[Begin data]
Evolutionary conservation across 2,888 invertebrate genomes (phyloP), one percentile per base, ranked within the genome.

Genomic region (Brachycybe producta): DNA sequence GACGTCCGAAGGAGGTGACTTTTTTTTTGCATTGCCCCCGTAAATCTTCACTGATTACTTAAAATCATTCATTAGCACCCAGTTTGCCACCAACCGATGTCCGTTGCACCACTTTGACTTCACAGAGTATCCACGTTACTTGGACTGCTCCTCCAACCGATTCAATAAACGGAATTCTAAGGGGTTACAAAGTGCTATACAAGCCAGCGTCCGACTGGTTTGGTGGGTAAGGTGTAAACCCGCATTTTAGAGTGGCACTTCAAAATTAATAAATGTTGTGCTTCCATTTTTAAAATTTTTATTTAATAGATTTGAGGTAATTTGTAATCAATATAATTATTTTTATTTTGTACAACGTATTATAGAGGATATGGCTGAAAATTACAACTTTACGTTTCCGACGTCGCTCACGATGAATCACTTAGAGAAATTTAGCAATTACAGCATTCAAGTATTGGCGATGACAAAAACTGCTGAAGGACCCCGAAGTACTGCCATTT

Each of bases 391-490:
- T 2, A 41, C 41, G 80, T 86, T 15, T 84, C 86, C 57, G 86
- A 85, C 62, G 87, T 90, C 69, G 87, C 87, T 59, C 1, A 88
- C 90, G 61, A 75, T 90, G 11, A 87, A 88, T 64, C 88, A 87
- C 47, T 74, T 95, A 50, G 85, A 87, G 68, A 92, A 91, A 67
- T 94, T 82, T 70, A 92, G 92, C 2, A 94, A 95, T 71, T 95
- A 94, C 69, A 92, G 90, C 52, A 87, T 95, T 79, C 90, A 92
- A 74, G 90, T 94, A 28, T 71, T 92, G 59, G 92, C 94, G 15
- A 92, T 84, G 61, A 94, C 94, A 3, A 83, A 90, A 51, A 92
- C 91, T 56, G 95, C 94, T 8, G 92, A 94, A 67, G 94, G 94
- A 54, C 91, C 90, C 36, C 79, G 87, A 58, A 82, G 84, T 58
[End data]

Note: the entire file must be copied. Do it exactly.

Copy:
Evolutionary conservation across 2,888 invertebrate genomes (phyloP), one percentile per base, ranked within the genome.

Genomic region (Brachycybe producta): DNA sequence GACGTCCGAAGGAGGTGACTTTTTTTTTGCATTGCCCCCGTAAATCTTCACTGATTACTTAAAATCATTCATTAGCACCCAGTTTGCCACCAACCGATGTCCGTTGCACCACTTTGACTTCACAGAGTATCCACGTTACTTGGACTGCTCCTCCAACCGATTCAATAAACGGAATTCTAAGGGGTTACAAAGTGCTATACAAGCCAGCGTCCGACTGGTTTGGTGGGTAAGGTGTAAACCCGCATTTTAGAGTGGCACTTCAAAATTAATAAATGTTGTGCTTCCATTTTTAAAATTTTTATTTAATAGATTTGAGGTAATTTGTAATCAATATAATTATTTTTATTTTGTACAACGTATTATAGAGGATATGGCTGAAAATTACAACTTTACGTTTCCGACGTCGCTCACGATGAATCACTTAGAGAAATTTAGCAATTACAGCATTCAAGTATTGGCGATGACAAAAACTGCTGAAGGACCCCGAAGTACTGCCATTT

Each of bases 391-490:
- T 2, A 41, C 41, G 80, T 86, T 15, T 84, C 86, C 57, G 86
- A 85, C 62, G 87, T 90, C 69, G 87, C 87, T 59, C 1, A 88
- C 90, G 61, A 75, T 90, G 11, A 87, A 88, T 64, C 88, A 87
- C 47, T 74, T 95, A 50, G 85, A 87, G 68, A 92, A 91, A 67
- T 94, T 82, T 70, A 92, G 92, C 2, A 94, A 95, T 71, T 95
- A 94, C 69, A 92, G 90, C 52, A 87, T 95, T 79, C 90, A 92
- A 74, G 90, T 94, A 28, T 71, T 92, G 59, G 92, C 94, G 15
- A 92, T 84, G 61, A 94, C 94, A 3, A 83, A 90, A 51, A 92
- C 91, T 56, G 95, C 94, T 8, G 92, A 94, A 67, G 94, G 94
- A 54, C 91, C 90, C 36, C 79, G 87, A 58, A 82, G 84, T 58